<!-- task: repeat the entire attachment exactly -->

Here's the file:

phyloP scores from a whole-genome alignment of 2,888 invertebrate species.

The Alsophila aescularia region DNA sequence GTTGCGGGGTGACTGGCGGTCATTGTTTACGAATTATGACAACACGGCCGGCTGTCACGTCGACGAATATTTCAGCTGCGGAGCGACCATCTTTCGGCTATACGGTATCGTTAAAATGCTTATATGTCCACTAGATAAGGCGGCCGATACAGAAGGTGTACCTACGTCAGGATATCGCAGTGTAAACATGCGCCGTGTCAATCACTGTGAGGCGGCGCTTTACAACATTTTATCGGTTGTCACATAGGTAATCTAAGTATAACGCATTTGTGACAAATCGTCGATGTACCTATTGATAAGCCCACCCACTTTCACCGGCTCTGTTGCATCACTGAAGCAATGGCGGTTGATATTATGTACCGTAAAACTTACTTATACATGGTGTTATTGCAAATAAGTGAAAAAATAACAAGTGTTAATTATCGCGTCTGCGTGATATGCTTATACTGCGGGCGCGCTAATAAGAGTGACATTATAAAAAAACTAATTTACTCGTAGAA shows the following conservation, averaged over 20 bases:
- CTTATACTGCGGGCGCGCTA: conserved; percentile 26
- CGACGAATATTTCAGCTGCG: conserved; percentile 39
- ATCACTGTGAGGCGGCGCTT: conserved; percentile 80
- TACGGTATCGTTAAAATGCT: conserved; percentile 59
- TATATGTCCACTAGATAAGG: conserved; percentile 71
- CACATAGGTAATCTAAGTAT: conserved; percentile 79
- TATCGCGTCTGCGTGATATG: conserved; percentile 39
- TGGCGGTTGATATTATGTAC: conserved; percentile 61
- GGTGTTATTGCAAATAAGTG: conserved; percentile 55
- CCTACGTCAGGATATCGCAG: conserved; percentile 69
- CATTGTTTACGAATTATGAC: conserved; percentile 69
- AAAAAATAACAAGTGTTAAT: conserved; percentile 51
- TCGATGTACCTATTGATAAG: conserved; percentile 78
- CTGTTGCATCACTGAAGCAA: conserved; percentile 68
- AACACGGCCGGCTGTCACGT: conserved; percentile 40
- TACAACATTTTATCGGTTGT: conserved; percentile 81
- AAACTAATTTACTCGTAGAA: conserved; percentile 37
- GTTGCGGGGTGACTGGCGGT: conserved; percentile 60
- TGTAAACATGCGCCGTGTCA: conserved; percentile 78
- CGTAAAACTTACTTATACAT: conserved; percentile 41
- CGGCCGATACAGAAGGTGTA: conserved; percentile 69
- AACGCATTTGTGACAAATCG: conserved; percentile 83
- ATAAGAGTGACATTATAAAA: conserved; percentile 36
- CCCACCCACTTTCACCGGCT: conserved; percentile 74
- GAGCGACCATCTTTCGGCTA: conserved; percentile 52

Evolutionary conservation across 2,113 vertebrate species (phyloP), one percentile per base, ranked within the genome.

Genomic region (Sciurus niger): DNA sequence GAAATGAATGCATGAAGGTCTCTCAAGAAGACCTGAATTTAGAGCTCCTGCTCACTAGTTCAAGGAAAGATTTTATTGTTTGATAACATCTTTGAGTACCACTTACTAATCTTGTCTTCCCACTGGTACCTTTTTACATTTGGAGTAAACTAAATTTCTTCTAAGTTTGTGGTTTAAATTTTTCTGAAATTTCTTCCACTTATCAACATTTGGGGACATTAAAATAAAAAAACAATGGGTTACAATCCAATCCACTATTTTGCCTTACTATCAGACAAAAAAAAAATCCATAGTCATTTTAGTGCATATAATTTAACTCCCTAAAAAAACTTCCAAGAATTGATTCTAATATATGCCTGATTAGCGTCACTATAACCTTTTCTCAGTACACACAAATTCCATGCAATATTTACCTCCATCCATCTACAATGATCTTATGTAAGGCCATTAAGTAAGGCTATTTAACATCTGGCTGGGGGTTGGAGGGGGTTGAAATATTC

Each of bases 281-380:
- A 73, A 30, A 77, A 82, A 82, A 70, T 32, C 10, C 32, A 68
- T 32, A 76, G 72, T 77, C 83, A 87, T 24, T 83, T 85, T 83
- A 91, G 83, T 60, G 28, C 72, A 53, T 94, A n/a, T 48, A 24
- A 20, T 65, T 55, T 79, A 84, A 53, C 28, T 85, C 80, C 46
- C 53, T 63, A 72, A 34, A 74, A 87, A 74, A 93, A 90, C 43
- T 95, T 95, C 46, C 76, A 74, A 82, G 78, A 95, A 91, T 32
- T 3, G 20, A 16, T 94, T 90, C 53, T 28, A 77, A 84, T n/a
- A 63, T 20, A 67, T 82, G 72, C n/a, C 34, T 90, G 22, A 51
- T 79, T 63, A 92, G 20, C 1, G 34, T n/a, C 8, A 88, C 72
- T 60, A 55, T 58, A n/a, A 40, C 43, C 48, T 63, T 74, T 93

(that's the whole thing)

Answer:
phyloP scores from a whole-genome alignment of 2,888 invertebrate species.

The Alsophila aescularia region DNA sequence GTTGCGGGGTGACTGGCGGTCATTGTTTACGAATTATGACAACACGGCCGGCTGTCACGTCGACGAATATTTCAGCTGCGGAGCGACCATCTTTCGGCTATACGGTATCGTTAAAATGCTTATATGTCCACTAGATAAGGCGGCCGATACAGAAGGTGTACCTACGTCAGGATATCGCAGTGTAAACATGCGCCGTGTCAATCACTGTGAGGCGGCGCTTTACAACATTTTATCGGTTGTCACATAGGTAATCTAAGTATAACGCATTTGTGACAAATCGTCGATGTACCTATTGATAAGCCCACCCACTTTCACCGGCTCTGTTGCATCACTGAAGCAATGGCGGTTGATATTATGTACCGTAAAACTTACTTATACATGGTGTTATTGCAAATAAGTGAAAAAATAACAAGTGTTAATTATCGCGTCTGCGTGATATGCTTATACTGCGGGCGCGCTAATAAGAGTGACATTATAAAAAAACTAATTTACTCGTAGAA shows the following conservation, averaged over 20 bases:
- CTTATACTGCGGGCGCGCTA: conserved; percentile 26
- CGACGAATATTTCAGCTGCG: conserved; percentile 39
- ATCACTGTGAGGCGGCGCTT: conserved; percentile 80
- TACGGTATCGTTAAAATGCT: conserved; percentile 59
- TATATGTCCACTAGATAAGG: conserved; percentile 71
- CACATAGGTAATCTAAGTAT: conserved; percentile 79
- TATCGCGTCTGCGTGATATG: conserved; percentile 39
- TGGCGGTTGATATTATGTAC: conserved; percentile 61
- GGTGTTATTGCAAATAAGTG: conserved; percentile 55
- CCTACGTCAGGATATCGCAG: conserved; percentile 69
- CATTGTTTACGAATTATGAC: conserved; percentile 69
- AAAAAATAACAAGTGTTAAT: conserved; percentile 51
- TCGATGTACCTATTGATAAG: conserved; percentile 78
- CTGTTGCATCACTGAAGCAA: conserved; percentile 68
- AACACGGCCGGCTGTCACGT: conserved; percentile 40
- TACAACATTTTATCGGTTGT: conserved; percentile 81
- AAACTAATTTACTCGTAGAA: conserved; percentile 37
- GTTGCGGGGTGACTGGCGGT: conserved; percentile 60
- TGTAAACATGCGCCGTGTCA: conserved; percentile 78
- CGTAAAACTTACTTATACAT: conserved; percentile 41
- CGGCCGATACAGAAGGTGTA: conserved; percentile 69
- AACGCATTTGTGACAAATCG: conserved; percentile 83
- ATAAGAGTGACATTATAAAA: conserved; percentile 36
- CCCACCCACTTTCACCGGCT: conserved; percentile 74
- GAGCGACCATCTTTCGGCTA: conserved; percentile 52

Evolutionary conservation across 2,113 vertebrate species (phyloP), one percentile per base, ranked within the genome.

Genomic region (Sciurus niger): DNA sequence GAAATGAATGCATGAAGGTCTCTCAAGAAGACCTGAATTTAGAGCTCCTGCTCACTAGTTCAAGGAAAGATTTTATTGTTTGATAACATCTTTGAGTACCACTTACTAATCTTGTCTTCCCACTGGTACCTTTTTACATTTGGAGTAAACTAAATTTCTTCTAAGTTTGTGGTTTAAATTTTTCTGAAATTTCTTCCACTTATCAACATTTGGGGACATTAAAATAAAAAAACAATGGGTTACAATCCAATCCACTATTTTGCCTTACTATCAGACAAAAAAAAAATCCATAGTCATTTTAGTGCATATAATTTAACTCCCTAAAAAAACTTCCAAGAATTGATTCTAATATATGCCTGATTAGCGTCACTATAACCTTTTCTCAGTACACACAAATTCCATGCAATATTTACCTCCATCCATCTACAATGATCTTATGTAAGGCCATTAAGTAAGGCTATTTAACATCTGGCTGGGGGTTGGAGGGGGTTGAAATATTC

Each of bases 281-380:
- A 73, A 30, A 77, A 82, A 82, A 70, T 32, C 10, C 32, A 68
- T 32, A 76, G 72, T 77, C 83, A 87, T 24, T 83, T 85, T 83
- A 91, G 83, T 60, G 28, C 72, A 53, T 94, A n/a, T 48, A 24
- A 20, T 65, T 55, T 79, A 84, A 53, C 28, T 85, C 80, C 46
- C 53, T 63, A 72, A 34, A 74, A 87, A 74, A 93, A 90, C 43
- T 95, T 95, C 46, C 76, A 74, A 82, G 78, A 95, A 91, T 32
- T 3, G 20, A 16, T 94, T 90, C 53, T 28, A 77, A 84, T n/a
- A 63, T 20, A 67, T 82, G 72, C n/a, C 34, T 90, G 22, A 51
- T 79, T 63, A 92, G 20, C 1, G 34, T n/a, C 8, A 88, C 72
- T 60, A 55, T 58, A n/a, A 40, C 43, C 48, T 63, T 74, T 93